LidStick

My Arrow Antenna turned LidStick

The antenna I use is either my standard Arrow Antenna (modified into a LidStick) or my Shorty Arrow (also LidStickified). In 2019, the Mini Circuits BLP-200+  popped into my Twitter feed as Mike, W8LID (also the creator of the LidStick), found that it worked well to prevent desense that is sometimes experienced on certain satellites and radio combinations. This filter is put on the 2m driven element BNC connector, and in my experience, it has completely removed the desense issues I had. You may notice it has a 1/2W rating; Mike got in touch with Mini Circuits and learned that this is really only an issue for out of band signals. Many of us have consistently put 5-10W or more of 2m signals through the filter without any issues.

To travel with my Arrow Antenna, I use a telescopic plastic tube which is commonly used to transport real arrows or posters. It is fairly lightweight, but strong enough that I’ve put it in my checked bag many times and it has kept my antenna protected. It is large enough to fit the full size Arrow Antenna, my Shorty Arrow mast, and even my rubber duck antenna for my HT. For the price, this is an excellent option for transport and storage.

For coax cables, I currently use RG-58/U and LMR-240 UF jumpers with BNC connectors. I recommend staying away from cheap RG-58/U (I’m using it temporarily), but the LMR-240 UF is high quality stuff.

The last part of my setup is my iPhone 11. Nothing special about it, but it runs GoSatWatch as my main satellite tracking app. The app costs $9.99 on the App Store, but it is well worth it for any sat op. I really like that it uses the IMU in your phone so that you can hold your phone up to the sky and physically orient yourself to where the pass will be in augmented reality. It has a simple but nice user interface and can support more than just ham radio satellites.

Theodolite iOS App Camera View

Theodolite Camera View

The other app I use occasionally is Theodolite. Photos from this app are often posted to Twitter, leading many to ask “what app is that?” It is useful to see your exact position and error of the GPS and record that for those gridline and corners that require evidence. It is $5.99 but again, well worth it as it has many other features that you may find useful.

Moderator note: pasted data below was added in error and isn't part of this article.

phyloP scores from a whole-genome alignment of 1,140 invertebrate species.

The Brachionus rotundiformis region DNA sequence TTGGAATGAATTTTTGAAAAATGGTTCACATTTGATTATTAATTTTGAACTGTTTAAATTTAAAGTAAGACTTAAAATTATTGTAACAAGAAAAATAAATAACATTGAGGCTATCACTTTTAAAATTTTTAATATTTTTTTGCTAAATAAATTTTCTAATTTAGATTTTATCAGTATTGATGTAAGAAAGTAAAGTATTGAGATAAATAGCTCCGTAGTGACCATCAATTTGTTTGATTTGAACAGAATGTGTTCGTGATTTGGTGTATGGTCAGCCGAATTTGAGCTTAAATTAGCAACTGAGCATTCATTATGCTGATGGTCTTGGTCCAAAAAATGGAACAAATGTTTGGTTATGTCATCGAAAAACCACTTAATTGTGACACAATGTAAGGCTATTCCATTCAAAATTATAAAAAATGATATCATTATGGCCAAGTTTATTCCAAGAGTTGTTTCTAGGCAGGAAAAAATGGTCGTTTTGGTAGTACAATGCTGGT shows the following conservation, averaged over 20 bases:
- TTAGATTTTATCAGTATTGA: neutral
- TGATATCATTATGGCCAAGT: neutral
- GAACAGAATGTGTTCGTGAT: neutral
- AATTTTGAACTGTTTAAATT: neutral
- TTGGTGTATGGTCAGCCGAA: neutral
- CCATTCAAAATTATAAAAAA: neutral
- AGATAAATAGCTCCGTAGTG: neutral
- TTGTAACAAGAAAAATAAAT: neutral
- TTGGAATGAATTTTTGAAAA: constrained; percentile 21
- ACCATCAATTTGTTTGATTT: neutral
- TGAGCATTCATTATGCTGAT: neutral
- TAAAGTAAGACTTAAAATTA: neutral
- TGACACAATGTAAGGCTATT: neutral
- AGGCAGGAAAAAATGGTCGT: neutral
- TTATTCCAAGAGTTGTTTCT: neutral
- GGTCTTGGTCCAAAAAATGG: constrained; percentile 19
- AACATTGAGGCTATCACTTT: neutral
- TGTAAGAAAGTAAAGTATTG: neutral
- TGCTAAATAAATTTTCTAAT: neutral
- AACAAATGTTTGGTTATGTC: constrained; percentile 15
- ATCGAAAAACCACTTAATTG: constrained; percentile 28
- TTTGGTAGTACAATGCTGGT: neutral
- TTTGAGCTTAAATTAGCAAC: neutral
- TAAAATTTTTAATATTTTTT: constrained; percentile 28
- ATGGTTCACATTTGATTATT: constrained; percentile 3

Shorty Arrow Satellite Antenna

Shorty Arrow Antenna

After seeing a few people on Twitter with a a shortened Arrow Antenna for satellite operations (colloquially called a “Shorty Arrow”), I decided to try to build my own. Rather than three elements on 2m and seven elements on 70cm as with the regular Arrow Antenna, the shorty arrow has two elements on 2m and four elements on 70cm. This results in a more compact and lightweight antenna at the expense of gain, particularly on 70cm. In my experience, this limits the antennas use down near the horizon¬†especially if you have foliage in the way, and it is definitely a bit more of a challenge to get into some sats. Still, I’ve made plenty of FM contacts using 5w radios and this antenna even on weekend passes. I particularly like using this setup when I travel somewhere via airplane as this is small enough to fit in a carry-on bag.

Since you’ll need the antenna elements anyway, I suggest you buy a full size Arrow if you don’t have one already and just share the elements between them. It also saves you having to bother with measuring and centering the holes you drill; just clamp the full sized Arrow to the shorty to drill like I describe below.

What you’ll need:
-2m driven element
-2m reflector element
-70cm driven element
-70cm reflector element
-70cm 1st director element
-70cm 2nd director element
approximately 2 feet of 3/4″ square aluminum tubing – I found four feet of this at Menards for around $10
-handgrip of some sort. I used a foam grip from a garden trowel I found at the dollar store

Tools:
11/64″ drill bit
-hack saw
-metal file
-hand drill
-a couple clamps

The build process is actually really simple and doesn’t require any measuring:

  1. Remove all the antenna elements and the hand grip from the full size Arrow Antenna.
  2. Take the square aluminum tubing and clamp it flush against the Arrow Antenna. Make sure you don’t place the clamps over any holes.
  3. Use the Arrow Antenna as a drill guide by drilling through its element holes and into the square aluminum tubing with the 11/64″ drill bit. This allows you to easily drill with the same spacing as the original Arrow Antenna without have to measure and center the holes. Do not drill through the holes that are usually hidden behind the hand grip on the Arrow Antenna – these are tapped for a 1/4-20 tripod mount.
  4. Remove the clamps, rotate the tubing and Arrow Antenna so the blank side of the tubing aligns with the other band’s element holes on the Arrow Antenna, re-clamp, and drill the holes for the other band in the same way.
  5. Using the hacksaw, cut the excess length off the aluminum tubing.
  6. Use a metal file to round off the ends of the tubing and remove any burs around the holes.
  7. Slide the hand grip on your new Shorty Arrow Antenna and install the elements.
  8. Go work some sats!